View full screen - View 1 of Lot 211. MATISSE, HENRI | Autograph letter signed ("H. Matisse") to Léonce Rosenberg ("Dear friend"), written in French, with two original sketches.
211

MATISSE, HENRI | Autograph letter signed ("H. Matisse") to Léonce Rosenberg ("Dear friend"), written in French, with two original sketches

Estimate:

20,000 - 30,000 USD

MATISSE, HENRI | Autograph letter signed ("H. Matisse") to Léonce Rosenberg ("Dear friend"), written in French, with two original sketches

MATISSE, HENRI | Autograph letter signed ("H. Matisse") to Léonce Rosenberg ("Dear friend"), written in French, with two original sketches

Estimate:

20,000 - 30,000 USD

MATISSE, HENRI

Autograph letter signed ("H. Matisse") to Léonce Rosenberg ("Dear friend"), written in French, with two original sketches


5 pages (267 x 205 mm) on three sheets of paper, [Nice, France], 1 June 1916; light toning to edges, previously folded and stapled, some fold separation to each sheet, just touching one sketch, small piece of tape with attendant discoloration to upper left corner of last page, very thin strips of adhesive applied to mount 2 sheets to mat board. Matted and framed (to 330 x 280 mm) in three frames, two floated with double mats. 


An important and lengthy letter describing the artist's work in Nice in the summer of 1916, including two integral sketches, and a discussion of the events of World War I


Léonce Rosenberg was an influential art historian, collector, and art dealer who, along with his brother Paul, handled a number of Matisse's canvasses. Writing to him in the summer of 1916, when Rosenberg was serving with the Allied forces on the Somme front, the artist speaks at length about his ongoing artistic endeavors. After some pleasantries and well-wishes, he goes on to describe a visit from André Derain, his fellow Fauve and friendly rival: "Derain came back yesterday in wonderful high spirits, spirits so great that I will always cherish them, despite the risks he took and his regret at not having seen all the destruction." 


Matisse both sketches and describes his painting "The Window, (Interior with Forget-me-nots)" now in the permanent collection of the Detroit Institute of Arts, acquired 30 January 1922 at the Dirkan Kelekian sale at the American Art Association. Of the painting, Matisse writes: "I've been working a great deal. On the verso is a sketch of the oil I have just finished. Through the window of the drawing-room one sees the green garden and a black tree trunk. On a table [a] basket of forget-me-nots, a garden chair, a carpet pattered in red. The painting is green [and] white with blue accents for the forget-me-nots and red for the zigzag of the carpet. Also the table is entirely red."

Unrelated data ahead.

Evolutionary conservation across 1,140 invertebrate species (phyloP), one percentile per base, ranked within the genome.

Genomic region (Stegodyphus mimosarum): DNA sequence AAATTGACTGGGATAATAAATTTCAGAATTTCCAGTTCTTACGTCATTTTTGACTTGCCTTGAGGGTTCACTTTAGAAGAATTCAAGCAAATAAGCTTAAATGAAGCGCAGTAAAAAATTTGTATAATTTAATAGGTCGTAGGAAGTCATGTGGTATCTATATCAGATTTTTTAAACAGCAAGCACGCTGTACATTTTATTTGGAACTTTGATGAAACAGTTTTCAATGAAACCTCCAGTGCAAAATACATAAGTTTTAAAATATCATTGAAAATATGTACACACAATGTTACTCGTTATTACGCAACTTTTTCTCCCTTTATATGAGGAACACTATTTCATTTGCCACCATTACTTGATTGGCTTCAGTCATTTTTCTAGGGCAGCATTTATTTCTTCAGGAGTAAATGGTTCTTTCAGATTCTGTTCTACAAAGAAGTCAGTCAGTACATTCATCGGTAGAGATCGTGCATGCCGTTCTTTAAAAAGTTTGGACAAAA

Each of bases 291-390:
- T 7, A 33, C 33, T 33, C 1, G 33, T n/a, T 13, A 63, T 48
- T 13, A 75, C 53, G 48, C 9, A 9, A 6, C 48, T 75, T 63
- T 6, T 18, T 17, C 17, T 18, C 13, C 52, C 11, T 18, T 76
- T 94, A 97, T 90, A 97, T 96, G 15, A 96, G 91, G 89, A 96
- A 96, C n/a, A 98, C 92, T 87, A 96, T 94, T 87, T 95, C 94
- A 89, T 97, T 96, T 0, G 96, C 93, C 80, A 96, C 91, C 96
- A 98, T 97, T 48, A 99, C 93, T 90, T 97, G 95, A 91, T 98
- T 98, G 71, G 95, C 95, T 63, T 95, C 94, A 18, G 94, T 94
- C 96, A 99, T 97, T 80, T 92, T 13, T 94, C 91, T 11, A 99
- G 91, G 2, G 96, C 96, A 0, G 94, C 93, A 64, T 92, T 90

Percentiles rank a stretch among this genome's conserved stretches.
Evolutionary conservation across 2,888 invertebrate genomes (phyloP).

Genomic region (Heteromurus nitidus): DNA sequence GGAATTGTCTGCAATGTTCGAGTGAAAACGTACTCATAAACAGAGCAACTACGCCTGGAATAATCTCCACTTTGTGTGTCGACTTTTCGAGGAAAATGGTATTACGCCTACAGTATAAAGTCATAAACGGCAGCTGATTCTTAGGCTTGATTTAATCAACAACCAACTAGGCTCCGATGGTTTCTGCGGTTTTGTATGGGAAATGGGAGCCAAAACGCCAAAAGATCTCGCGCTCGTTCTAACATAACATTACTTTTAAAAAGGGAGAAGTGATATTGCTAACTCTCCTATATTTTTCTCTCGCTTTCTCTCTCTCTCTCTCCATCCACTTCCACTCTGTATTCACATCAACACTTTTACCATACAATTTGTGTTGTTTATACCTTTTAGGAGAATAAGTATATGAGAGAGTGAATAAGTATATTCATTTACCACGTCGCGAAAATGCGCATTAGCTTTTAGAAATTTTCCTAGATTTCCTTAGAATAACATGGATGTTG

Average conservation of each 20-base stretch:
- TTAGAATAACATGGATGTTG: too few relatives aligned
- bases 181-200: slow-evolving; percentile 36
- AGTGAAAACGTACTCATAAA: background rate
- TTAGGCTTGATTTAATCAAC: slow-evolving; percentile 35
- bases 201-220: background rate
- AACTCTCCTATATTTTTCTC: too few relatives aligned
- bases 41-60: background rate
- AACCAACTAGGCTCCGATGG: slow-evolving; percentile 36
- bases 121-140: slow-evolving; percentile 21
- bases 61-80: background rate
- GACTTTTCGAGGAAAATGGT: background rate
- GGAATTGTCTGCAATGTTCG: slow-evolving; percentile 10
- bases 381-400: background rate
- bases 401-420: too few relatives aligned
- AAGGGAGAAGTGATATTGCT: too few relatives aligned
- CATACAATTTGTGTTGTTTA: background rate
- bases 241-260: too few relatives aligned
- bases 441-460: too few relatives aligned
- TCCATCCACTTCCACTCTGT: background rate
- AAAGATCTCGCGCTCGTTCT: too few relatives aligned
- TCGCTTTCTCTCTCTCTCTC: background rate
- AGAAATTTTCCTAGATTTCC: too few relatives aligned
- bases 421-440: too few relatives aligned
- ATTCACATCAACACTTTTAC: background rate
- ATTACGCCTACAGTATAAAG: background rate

The artist then goes on to address his work on an ongoing canvas, his monumental "Bathers by a River," now in the collection of the Art Institute of Chicago, noting: "I have resumed work on a large painting of 5 meters representing women bathing." "Bathers" is one of the artist's most noteworthy works, comprised of four faceless, columnar figures against a muted background of green, black, white, and blue panels. The relative sobriety of his bathers composition, finished in 1917, is perhaps a reflection of the artist's concerns over the destruction of World War I, which he here muses upon at length, and with considerable pathos:  


"This war will have had its repercussions; what weight it will have given our lives, even to those who have not participated in it. If only they could put themselves in the shoes of the common man, who gives his life without really knowing why, but who grasps the necessity of the gift. I hope my musings on the 'man of the home front' will not cause you to judge him too severely. Painters, and I in particular, are rarely able to translate their thoughts into words — subsequently this 'man on the home front' feels helpless."

Condition as described in catalogue entry.


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